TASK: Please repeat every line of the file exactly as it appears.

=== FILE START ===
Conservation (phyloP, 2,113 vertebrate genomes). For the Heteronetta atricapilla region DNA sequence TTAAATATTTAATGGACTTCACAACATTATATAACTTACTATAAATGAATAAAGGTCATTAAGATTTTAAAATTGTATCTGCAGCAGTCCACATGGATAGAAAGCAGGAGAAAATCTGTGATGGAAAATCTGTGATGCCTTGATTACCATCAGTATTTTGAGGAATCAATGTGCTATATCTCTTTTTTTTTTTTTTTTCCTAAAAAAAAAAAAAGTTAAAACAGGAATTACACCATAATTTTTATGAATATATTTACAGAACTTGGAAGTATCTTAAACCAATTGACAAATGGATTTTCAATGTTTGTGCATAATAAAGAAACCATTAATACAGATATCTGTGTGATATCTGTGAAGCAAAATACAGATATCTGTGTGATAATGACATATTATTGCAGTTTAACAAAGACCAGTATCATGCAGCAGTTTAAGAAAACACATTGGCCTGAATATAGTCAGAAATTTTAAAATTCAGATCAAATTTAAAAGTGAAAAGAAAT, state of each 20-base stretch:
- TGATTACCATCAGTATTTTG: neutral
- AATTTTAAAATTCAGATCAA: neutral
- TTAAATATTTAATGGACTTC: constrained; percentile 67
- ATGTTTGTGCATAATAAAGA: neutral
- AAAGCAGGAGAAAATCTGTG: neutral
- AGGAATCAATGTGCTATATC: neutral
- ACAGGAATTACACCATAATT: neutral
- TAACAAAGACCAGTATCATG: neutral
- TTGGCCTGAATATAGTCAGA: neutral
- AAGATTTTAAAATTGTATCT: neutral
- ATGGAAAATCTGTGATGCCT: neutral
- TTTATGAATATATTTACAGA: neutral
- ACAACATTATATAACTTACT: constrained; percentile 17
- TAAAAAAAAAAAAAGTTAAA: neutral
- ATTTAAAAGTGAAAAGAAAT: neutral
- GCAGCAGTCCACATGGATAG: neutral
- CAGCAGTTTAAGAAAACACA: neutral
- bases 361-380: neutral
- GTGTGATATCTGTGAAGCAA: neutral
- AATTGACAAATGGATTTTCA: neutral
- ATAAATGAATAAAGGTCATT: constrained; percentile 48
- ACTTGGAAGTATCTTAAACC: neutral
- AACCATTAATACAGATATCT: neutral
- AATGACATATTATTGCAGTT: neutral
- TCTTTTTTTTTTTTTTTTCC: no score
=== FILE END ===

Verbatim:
Conservation (phyloP, 2,113 vertebrate genomes). For the Heteronetta atricapilla region DNA sequence TTAAATATTTAATGGACTTCACAACATTATATAACTTACTATAAATGAATAAAGGTCATTAAGATTTTAAAATTGTATCTGCAGCAGTCCACATGGATAGAAAGCAGGAGAAAATCTGTGATGGAAAATCTGTGATGCCTTGATTACCATCAGTATTTTGAGGAATCAATGTGCTATATCTCTTTTTTTTTTTTTTTTCCTAAAAAAAAAAAAAGTTAAAACAGGAATTACACCATAATTTTTATGAATATATTTACAGAACTTGGAAGTATCTTAAACCAATTGACAAATGGATTTTCAATGTTTGTGCATAATAAAGAAACCATTAATACAGATATCTGTGTGATATCTGTGAAGCAAAATACAGATATCTGTGTGATAATGACATATTATTGCAGTTTAACAAAGACCAGTATCATGCAGCAGTTTAAGAAAACACATTGGCCTGAATATAGTCAGAAATTTTAAAATTCAGATCAAATTTAAAAGTGAAAAGAAAT, state of each 20-base stretch:
- TGATTACCATCAGTATTTTG: neutral
- AATTTTAAAATTCAGATCAA: neutral
- TTAAATATTTAATGGACTTC: constrained; percentile 67
- ATGTTTGTGCATAATAAAGA: neutral
- AAAGCAGGAGAAAATCTGTG: neutral
- AGGAATCAATGTGCTATATC: neutral
- ACAGGAATTACACCATAATT: neutral
- TAACAAAGACCAGTATCATG: neutral
- TTGGCCTGAATATAGTCAGA: neutral
- AAGATTTTAAAATTGTATCT: neutral
- ATGGAAAATCTGTGATGCCT: neutral
- TTTATGAATATATTTACAGA: neutral
- ACAACATTATATAACTTACT: constrained; percentile 17
- TAAAAAAAAAAAAAGTTAAA: neutral
- ATTTAAAAGTGAAAAGAAAT: neutral
- GCAGCAGTCCACATGGATAG: neutral
- CAGCAGTTTAAGAAAACACA: neutral
- bases 361-380: neutral
- GTGTGATATCTGTGAAGCAA: neutral
- AATTGACAAATGGATTTTCA: neutral
- ATAAATGAATAAAGGTCATT: constrained; percentile 48
- ACTTGGAAGTATCTTAAACC: neutral
- AACCATTAATACAGATATCT: neutral
- AATGACATATTATTGCAGTT: neutral
- TCTTTTTTTTTTTTTTTTCC: no score